5. Changes (Even slight changes on communications, perceptions, issues, and expectations)

"When these areas play a role in the conflict, we may 'lose it' and make it escalate rapidly, being aware of which one is yours might help out"

    It is clear that the situational ones are very difficult to predict since it is basically out of your control, in the other hand the psychological ones could be the ones we can mostly control, or I mean do out best to control it.

    Even though for me it was challenging to control my psychological attributes during conflicts, it is not only achievable it gets better with practice. 

    Getting "really good" at dealing with conflicts have to come from educating yourself about it and practicing it daily. 

Practice! - That is key!

"Dealing with conflicts constructively is challenging, yet when you become your true self, the 'whom' you want to portray to others, the best version of yourself... You will not be dealing with conflicts, you'll be transforming them" - Hans Kohler




Core Values of an Ombudsman

I am describing about the four core values of the Ombuds Practice, which is a very important role that is vastly unknown and misunderstood. As the map below demonstrated, the Ombudsman have as core values Independent, Neutral, Informal, and Confidential, and the Ombuds is part of an organization, or government, and it is advocating for the health of the whole system. 

In the exercise of her/his duties, an ombudsman is independent in structure and function of all the organization/company’s organs or officials. She/he has direct access to the Top Officials, or at least they should have access in order to make significant improvements.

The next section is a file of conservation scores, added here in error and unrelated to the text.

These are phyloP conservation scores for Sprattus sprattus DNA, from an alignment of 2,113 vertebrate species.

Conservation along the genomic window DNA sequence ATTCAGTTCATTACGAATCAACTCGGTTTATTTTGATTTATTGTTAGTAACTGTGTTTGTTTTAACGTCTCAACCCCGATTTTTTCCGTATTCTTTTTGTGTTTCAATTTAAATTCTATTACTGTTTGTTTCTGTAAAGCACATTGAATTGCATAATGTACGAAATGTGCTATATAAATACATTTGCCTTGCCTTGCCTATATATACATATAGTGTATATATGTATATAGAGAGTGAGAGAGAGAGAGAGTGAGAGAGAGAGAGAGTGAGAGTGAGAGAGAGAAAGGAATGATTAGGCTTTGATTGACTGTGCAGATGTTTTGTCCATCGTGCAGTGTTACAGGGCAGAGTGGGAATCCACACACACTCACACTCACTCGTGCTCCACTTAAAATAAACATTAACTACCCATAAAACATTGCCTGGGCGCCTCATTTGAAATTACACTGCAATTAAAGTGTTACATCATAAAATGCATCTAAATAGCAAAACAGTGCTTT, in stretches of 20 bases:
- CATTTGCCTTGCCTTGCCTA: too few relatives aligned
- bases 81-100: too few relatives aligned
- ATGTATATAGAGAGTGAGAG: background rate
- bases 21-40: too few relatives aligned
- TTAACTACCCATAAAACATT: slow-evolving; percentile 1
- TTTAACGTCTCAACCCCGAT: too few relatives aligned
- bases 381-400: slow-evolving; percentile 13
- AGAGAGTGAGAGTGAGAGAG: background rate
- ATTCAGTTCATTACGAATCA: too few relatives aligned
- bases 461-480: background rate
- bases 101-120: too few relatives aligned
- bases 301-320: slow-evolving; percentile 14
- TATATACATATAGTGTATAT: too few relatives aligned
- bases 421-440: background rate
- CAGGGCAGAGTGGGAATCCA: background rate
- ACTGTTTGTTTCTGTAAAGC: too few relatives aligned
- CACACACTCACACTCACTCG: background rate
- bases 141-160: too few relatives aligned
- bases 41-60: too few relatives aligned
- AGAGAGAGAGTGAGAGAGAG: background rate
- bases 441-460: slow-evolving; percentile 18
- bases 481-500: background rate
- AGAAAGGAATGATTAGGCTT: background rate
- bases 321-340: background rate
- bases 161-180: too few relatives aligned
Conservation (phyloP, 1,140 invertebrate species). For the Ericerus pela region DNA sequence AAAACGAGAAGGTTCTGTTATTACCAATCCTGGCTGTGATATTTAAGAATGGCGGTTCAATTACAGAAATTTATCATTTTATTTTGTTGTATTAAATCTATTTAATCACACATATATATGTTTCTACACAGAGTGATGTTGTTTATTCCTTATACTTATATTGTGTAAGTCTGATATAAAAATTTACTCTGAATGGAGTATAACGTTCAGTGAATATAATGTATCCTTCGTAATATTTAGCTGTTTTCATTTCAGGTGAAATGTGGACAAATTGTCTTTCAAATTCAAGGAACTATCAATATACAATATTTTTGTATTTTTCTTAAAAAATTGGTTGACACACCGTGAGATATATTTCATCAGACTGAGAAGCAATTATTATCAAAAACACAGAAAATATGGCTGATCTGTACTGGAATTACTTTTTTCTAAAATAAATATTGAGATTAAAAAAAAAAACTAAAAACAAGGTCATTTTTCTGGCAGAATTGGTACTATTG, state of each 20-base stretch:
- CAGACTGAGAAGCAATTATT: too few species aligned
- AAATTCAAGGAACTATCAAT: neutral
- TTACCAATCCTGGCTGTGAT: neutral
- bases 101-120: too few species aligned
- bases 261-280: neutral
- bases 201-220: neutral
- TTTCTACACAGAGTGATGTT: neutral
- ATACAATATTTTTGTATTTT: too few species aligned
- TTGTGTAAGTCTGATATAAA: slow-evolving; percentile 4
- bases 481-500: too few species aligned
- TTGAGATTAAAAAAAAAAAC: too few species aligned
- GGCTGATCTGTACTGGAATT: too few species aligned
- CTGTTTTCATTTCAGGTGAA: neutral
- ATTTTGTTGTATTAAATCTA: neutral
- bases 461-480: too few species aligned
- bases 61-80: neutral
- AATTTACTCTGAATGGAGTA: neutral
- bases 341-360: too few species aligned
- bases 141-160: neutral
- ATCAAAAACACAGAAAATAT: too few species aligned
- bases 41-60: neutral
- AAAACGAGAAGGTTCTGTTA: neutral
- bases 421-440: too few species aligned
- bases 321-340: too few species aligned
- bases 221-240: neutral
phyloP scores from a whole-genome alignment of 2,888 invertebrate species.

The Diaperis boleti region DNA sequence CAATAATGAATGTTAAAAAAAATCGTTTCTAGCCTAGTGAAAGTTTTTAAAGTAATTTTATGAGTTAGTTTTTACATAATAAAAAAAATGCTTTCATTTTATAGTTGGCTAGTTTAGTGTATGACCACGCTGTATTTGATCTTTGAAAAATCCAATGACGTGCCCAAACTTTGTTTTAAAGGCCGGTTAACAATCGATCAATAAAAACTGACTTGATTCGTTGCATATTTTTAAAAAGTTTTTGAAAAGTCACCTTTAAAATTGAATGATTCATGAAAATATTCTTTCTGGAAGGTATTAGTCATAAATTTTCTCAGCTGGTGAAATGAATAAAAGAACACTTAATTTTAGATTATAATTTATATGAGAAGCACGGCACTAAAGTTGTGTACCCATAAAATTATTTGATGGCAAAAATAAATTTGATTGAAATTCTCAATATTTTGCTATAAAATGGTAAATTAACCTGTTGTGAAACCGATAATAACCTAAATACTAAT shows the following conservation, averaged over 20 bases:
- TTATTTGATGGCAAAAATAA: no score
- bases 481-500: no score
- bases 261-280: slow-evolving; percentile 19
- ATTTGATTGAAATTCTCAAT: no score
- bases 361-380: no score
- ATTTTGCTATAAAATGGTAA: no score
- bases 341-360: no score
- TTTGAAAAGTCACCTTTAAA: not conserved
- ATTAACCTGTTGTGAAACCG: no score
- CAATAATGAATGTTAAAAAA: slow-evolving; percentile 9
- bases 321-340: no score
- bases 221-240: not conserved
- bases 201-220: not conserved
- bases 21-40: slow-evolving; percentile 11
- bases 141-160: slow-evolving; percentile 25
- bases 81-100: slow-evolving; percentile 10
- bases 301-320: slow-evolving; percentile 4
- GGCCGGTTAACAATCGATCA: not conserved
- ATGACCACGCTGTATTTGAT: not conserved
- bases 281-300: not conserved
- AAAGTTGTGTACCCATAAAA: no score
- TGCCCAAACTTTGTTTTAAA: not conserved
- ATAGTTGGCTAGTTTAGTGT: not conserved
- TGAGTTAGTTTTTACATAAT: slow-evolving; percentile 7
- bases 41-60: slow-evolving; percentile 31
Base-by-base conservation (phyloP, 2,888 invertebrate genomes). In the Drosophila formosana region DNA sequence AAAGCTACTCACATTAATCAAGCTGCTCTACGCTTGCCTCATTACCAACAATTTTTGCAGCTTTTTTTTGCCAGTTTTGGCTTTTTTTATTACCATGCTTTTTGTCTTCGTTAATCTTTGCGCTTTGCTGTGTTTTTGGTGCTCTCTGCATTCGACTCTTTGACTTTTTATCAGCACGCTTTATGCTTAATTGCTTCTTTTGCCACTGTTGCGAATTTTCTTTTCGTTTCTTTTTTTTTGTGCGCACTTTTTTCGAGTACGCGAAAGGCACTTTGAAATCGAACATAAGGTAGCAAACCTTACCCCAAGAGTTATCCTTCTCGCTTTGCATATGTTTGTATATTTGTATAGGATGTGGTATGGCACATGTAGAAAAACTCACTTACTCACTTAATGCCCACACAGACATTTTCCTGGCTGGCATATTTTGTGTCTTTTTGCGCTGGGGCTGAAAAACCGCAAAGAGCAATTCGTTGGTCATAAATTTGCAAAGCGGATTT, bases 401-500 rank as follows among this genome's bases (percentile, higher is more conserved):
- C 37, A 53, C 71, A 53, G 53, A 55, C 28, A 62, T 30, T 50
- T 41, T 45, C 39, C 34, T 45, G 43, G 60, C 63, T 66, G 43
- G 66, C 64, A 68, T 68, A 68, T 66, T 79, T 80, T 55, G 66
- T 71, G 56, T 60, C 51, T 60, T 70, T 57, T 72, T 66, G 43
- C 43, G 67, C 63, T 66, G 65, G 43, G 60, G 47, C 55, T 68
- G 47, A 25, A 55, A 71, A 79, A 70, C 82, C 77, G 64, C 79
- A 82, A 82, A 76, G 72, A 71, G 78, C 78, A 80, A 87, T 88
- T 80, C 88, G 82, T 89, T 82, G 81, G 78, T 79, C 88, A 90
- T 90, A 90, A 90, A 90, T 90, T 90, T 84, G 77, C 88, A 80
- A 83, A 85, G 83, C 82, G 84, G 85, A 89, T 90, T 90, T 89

Neutrality and Impartiality:
An ombudsman is a designated neutral person, and does not take sides of any party in a conflict. An ombudsman does not make decisions, create or change policies or mandate actions. An ombudsman reviews each situation objectively and treats all parties equally.

An ombudsman, as an informal resource, does not participate in any formal adjudicative or administrative procedure relating to concerns brought to his/her attention.

Confidentiality: (I think is the most important value)
An ombudsman does not keep records for the organization/company or any other party. S/he does not disclose information about individual cases or visits from employees without permission from the employee, and cannot be compelled to testify about concerns brought to her/his attention. (The only exceptions, at the sole discretion of an ombudsman, are when there is imminent threat of serious harm to someone or oneself.)

These principles are based on the Code of Ethics developed by the International Ombudsman Association